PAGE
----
While we may assume the ancient Bethlehem Inn was sort of a hotel, that probably was not the case. The Greek word translated "inn" could be translated "guest room". Some believe that Jesus may not have been born in a separate stable or barn as we traditionally picture it, but in a house with a lower floor serving as a nighttime shelter for the families’ animals. If this was true, it wouldn’t be surprising to find a manger located in that area of the house. When Luke states there was no room in the inn, he could have meant there was no room on the upper level, which would have been full of other people sleeping due to the same census that brought Joseph and Mary to Bethlehem.
Another question to ponder is why was Jesus born in these conditions? The gotquestions.org teaching site makes this point:
"So, why was the Savior and King born in a place where animals were kept? And why was He then laid in the animals’ food trough? Surely, God’s Son deserved a high-profile birth in the most elegant of surroundings. But, instead, God’s own Son made His appearance on earth in the lowliest of circumstances. This humble birth conveys an amazing message to creation: the transcendent God condescended to come to us. Instead of coming to earth as a pampered, privileged ruler, Jesus was born in meekness, as one of us. He is approachable, accessible, available—no palace gates bar the way to Him; no ring of guards prevents our approach. The King of kings came humbly, and His first bed was a manger."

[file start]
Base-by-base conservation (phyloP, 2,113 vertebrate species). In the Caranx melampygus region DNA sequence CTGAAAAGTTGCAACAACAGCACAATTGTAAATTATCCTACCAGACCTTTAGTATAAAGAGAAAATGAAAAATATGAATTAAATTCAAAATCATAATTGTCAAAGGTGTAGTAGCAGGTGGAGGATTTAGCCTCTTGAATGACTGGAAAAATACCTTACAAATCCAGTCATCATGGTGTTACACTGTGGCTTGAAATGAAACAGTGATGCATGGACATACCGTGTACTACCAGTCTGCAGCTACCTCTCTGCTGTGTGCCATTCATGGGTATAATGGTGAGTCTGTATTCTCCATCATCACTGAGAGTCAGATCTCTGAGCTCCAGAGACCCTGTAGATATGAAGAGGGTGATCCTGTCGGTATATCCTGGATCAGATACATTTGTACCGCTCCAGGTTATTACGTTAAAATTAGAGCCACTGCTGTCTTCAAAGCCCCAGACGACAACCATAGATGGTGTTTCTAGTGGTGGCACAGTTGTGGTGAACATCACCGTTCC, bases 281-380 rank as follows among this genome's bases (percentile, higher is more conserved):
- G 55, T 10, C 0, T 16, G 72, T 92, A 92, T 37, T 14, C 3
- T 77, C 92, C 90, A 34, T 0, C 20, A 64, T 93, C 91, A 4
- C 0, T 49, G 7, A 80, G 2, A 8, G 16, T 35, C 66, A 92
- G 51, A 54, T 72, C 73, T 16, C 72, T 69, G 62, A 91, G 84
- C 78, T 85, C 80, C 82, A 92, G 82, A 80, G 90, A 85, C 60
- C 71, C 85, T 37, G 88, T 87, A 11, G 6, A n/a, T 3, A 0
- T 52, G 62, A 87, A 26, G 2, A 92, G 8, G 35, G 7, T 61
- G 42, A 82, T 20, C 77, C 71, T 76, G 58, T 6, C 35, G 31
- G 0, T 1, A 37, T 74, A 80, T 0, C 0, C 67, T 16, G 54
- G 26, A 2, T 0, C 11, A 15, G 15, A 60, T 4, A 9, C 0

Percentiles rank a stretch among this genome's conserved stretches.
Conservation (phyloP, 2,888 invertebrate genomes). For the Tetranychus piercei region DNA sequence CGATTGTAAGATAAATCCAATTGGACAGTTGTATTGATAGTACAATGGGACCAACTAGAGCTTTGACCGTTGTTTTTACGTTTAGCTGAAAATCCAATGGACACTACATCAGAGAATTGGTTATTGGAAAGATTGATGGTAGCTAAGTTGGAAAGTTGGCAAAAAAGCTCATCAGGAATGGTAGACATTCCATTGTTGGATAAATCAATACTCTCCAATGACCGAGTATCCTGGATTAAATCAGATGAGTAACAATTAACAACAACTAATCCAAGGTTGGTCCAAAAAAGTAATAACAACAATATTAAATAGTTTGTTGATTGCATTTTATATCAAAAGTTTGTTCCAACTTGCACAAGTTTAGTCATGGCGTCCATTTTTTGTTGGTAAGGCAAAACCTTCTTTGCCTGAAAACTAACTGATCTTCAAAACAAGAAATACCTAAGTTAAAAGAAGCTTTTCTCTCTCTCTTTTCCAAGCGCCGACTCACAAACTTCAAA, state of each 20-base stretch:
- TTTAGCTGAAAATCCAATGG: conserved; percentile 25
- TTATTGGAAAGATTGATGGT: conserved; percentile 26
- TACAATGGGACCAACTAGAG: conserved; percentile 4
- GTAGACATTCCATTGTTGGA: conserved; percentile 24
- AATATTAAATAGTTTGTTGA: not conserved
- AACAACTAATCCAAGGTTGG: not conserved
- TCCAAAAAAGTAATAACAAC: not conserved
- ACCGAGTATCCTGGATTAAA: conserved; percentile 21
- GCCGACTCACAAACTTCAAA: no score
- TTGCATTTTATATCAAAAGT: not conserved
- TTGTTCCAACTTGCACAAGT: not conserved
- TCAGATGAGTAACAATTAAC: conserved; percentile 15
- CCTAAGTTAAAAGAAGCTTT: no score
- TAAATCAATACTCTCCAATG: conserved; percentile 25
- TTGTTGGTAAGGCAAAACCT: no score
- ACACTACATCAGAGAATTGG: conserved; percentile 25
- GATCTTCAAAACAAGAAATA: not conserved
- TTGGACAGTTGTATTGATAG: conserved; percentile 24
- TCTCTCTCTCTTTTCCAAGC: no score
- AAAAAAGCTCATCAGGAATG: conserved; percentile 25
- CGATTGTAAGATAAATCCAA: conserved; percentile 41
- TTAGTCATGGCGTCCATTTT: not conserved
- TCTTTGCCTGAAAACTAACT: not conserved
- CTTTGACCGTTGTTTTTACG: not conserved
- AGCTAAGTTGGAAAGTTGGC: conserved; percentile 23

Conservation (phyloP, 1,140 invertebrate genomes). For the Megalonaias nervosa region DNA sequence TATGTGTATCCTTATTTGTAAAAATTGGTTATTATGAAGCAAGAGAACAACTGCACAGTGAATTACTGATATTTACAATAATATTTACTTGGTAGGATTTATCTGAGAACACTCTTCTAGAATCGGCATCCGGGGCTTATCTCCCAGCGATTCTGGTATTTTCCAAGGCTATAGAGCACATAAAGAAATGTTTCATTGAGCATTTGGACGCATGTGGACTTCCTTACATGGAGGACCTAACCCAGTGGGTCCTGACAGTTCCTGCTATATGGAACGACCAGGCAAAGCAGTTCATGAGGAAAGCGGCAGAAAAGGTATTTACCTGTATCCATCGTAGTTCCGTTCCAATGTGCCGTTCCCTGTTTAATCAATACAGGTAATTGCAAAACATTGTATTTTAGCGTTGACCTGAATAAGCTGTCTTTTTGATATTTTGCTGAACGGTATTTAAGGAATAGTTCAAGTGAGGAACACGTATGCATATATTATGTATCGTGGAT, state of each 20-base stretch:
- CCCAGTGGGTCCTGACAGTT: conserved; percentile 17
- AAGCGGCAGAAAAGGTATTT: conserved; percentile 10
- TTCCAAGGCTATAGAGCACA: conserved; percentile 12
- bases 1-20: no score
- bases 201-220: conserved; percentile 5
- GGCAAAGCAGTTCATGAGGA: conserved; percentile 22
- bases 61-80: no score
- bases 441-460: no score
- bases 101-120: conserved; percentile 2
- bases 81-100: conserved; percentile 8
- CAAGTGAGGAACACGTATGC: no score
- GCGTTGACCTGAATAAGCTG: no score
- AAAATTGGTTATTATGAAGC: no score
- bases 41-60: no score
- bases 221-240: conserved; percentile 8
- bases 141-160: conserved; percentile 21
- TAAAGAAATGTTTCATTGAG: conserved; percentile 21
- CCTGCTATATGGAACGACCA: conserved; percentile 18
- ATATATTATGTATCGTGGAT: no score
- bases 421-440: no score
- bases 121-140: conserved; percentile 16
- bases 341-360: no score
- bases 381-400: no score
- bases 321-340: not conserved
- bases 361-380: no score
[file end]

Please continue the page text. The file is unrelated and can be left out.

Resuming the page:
We don't know what the Inn in ancient Bethlehem was like, a posh hotel or far more likely a simple guest house. We don't know whether the innkeeper was a grump or a kind man. But Luke explains to his readers why Mary laid the precious holy Child in a manger, "Because there was no room for them in the inn". As with most Scripture this leads us to an application challenge. Have you given Jesus room in your life and invited Him to live in your heart?
Be encouraged today,